Explainer: Three possible roads for immigration reform. Russell Berman in The Hill.

Sen. Ayotte will support immigration bill. "“I have looked at this carefully,” Ayotte said on CBS’s “Face the Nation.” “This is a thoughtful bipartisan solution to a tough problem. And so that’s why I’m going to support it.” Ayotte’s support is significant because it means the bill — as long as it gets the support of all or most of the 54 members of the Democratic caucus in the Senate — is approaching the 60 votes it would need to override a filibuster." Aaron Blake in The Washington Post.

Thoughtful photography interlude: Man through his personal objects.

3) IRS transcripts coming

Cummings vows release of IRS transcripts. "The top Democrat on the House Oversight Committee Elijah Cummings (D-Md.) on Sunday threatened to release full transcripts of testimony from Internal Revenue Service employees related to the agency’s targeting scandal by week’s end if Chairman Darrell Issa does not." Daniel Strauss in The Hill.

Did the IRS case start in Ohio? "Rep. Elijah Cummings (D., Md.), the top Democrat on the House Oversight and Government Reform Committee, said the investigation shows that local IRS workers initiated the inappropriate targeting in an effort to deal with an emerging issue confronting the tax agency, not out of political motivation." John D. McKinnon in The Wall Street Journal.

Fun facts interlude: There is an ATM that uses Latin in Vatican City.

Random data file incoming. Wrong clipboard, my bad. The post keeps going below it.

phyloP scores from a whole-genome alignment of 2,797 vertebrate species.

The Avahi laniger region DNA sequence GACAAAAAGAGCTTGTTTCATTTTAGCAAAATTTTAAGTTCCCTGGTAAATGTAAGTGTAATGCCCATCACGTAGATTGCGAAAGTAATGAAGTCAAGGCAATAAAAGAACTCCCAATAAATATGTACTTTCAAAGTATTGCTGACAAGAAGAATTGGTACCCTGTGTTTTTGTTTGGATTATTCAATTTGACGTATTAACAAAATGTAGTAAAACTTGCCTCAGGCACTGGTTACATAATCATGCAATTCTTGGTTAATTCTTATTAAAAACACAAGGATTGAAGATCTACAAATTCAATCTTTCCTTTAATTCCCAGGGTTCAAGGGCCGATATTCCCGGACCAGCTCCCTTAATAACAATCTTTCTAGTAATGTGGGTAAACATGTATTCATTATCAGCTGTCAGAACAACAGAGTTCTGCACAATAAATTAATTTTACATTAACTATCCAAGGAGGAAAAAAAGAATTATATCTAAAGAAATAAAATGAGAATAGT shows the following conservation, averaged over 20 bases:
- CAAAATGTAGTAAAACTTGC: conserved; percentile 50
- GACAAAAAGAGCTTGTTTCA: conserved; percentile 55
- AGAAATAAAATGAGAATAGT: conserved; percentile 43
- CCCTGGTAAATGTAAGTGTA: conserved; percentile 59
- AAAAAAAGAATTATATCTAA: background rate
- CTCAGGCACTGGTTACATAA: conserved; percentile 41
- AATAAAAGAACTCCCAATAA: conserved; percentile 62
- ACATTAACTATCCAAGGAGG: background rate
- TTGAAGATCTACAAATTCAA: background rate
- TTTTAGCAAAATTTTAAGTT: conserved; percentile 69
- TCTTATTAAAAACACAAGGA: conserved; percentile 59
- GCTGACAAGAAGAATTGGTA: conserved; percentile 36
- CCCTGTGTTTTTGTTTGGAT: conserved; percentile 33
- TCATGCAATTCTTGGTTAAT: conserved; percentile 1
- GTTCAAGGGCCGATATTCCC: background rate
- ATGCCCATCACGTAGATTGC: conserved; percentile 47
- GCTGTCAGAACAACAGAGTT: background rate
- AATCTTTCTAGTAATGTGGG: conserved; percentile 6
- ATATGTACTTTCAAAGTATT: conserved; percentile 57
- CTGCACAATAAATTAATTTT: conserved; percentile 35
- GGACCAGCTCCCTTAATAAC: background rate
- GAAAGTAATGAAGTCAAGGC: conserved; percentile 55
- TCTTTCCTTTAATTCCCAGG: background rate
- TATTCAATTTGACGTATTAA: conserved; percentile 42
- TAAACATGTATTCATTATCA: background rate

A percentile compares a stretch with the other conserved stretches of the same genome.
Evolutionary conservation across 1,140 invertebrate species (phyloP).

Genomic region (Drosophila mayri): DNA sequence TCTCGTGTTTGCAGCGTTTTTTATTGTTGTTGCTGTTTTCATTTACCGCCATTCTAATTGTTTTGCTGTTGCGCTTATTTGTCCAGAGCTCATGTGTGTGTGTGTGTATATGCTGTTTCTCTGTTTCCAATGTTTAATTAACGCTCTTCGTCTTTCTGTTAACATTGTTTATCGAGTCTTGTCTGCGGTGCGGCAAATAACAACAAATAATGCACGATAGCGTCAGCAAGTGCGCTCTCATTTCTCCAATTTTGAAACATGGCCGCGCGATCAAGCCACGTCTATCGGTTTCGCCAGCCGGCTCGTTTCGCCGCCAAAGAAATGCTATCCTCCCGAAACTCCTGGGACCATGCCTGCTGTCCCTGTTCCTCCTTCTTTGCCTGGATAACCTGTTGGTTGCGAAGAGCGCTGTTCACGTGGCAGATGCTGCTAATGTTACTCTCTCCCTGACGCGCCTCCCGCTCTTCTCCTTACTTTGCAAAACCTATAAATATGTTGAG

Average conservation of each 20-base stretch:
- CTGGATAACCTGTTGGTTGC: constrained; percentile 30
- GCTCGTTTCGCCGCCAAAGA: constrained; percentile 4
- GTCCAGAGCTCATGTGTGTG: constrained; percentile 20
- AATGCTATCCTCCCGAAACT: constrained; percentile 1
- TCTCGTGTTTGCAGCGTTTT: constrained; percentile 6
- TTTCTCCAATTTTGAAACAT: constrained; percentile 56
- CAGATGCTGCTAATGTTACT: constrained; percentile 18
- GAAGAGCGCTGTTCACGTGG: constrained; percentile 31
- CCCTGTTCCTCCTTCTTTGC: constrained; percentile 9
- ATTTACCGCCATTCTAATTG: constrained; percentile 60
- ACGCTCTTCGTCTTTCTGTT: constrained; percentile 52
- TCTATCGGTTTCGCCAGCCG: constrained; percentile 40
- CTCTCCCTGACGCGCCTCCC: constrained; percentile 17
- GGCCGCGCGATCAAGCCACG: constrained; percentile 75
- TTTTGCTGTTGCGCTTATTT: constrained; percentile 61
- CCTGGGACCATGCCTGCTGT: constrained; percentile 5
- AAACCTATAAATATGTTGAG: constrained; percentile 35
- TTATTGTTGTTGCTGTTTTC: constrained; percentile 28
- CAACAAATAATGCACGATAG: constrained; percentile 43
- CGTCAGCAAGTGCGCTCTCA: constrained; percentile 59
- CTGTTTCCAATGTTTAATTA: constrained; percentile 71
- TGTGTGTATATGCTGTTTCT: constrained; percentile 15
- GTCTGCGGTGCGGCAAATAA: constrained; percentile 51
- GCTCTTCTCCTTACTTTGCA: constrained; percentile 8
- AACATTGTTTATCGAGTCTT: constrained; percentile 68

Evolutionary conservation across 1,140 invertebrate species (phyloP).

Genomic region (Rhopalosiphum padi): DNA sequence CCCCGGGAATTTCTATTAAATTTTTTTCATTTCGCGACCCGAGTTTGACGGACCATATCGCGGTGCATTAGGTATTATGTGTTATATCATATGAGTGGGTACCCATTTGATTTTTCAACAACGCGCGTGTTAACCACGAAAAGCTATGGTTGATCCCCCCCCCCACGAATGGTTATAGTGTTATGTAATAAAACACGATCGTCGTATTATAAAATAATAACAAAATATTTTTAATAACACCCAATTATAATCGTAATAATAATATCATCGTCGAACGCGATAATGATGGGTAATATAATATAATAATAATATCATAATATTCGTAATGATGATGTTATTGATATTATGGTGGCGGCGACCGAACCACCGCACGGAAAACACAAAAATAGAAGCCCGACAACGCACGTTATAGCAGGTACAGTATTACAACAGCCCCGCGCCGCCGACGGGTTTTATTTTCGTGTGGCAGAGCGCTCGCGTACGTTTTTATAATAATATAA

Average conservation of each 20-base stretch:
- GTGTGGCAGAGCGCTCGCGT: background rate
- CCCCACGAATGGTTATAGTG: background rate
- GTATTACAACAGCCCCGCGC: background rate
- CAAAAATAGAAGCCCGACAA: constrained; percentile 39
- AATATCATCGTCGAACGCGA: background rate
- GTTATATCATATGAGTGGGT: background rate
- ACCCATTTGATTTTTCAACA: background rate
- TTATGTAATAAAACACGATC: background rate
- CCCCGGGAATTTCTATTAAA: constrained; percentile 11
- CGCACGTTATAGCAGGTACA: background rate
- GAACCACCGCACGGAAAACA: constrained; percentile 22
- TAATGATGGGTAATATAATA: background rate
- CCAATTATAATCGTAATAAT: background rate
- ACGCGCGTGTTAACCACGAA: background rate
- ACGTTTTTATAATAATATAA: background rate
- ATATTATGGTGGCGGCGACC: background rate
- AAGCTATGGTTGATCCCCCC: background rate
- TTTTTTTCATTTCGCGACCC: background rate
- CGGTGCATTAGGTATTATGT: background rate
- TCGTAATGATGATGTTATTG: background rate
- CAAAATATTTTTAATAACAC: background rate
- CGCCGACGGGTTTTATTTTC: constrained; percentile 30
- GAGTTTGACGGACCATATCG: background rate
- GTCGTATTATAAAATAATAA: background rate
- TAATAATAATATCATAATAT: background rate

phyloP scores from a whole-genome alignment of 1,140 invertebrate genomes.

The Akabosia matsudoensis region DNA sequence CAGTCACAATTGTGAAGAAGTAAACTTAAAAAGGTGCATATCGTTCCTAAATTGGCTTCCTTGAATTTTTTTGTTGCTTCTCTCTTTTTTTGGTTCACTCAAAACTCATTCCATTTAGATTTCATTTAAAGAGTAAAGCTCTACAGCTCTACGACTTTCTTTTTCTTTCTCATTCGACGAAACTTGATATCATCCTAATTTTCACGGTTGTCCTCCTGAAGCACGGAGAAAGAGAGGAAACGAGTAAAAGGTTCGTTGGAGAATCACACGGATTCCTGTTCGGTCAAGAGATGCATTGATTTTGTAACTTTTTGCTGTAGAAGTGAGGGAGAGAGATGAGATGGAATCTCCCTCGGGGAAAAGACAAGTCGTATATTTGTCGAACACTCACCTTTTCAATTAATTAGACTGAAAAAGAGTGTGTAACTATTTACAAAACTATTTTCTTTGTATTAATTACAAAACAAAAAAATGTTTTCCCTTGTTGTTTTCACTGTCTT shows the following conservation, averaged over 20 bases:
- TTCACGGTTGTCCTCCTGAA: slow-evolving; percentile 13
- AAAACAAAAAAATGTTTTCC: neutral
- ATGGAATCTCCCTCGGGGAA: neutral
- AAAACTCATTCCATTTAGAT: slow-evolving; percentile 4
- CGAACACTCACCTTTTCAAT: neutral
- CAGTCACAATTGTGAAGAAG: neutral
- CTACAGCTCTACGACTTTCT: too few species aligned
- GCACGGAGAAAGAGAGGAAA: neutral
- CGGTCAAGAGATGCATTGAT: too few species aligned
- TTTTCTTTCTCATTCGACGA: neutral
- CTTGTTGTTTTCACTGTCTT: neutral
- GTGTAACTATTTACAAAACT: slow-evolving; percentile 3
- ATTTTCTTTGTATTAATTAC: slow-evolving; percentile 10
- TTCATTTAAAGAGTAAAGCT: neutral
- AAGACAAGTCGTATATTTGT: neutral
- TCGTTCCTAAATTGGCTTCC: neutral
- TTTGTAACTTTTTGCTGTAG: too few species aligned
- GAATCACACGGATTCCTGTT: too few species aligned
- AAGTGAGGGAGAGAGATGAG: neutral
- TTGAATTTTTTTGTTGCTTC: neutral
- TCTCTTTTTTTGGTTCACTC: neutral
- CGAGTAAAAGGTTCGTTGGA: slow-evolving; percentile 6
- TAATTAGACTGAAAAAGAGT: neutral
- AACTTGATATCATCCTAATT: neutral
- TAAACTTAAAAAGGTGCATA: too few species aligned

4) It's getting hotter in the housing market 

Cash is fueling quick home sales. "Bidding wars sound almost quaint. These days, the only way for would-be buyers to secure a home, it often seems, is to offer all cash and be ready to do so within hours, not days...But with the number of homes for sale at historically low levels and large investors purchasing thousands of properties, buyers are facing a radically changed market and prices are quickly rising." Jennifer Medina and Katherina Q. Seelye in The New York Times.

Why the World Bank shouldn't neuter its 'Doing Business' report. "The report is under fire from some of the countries who think they are unfairly maligned in its pages, most prominently China, which is ranked No. 91 in the 2013 report due to the particular difficulty it presents would-be entrepreneurs in the areas of “starting a business,” “dealing with construction permits,” “getting electricity” and “protecting investors.”" Neil Irwin in The Washington Post.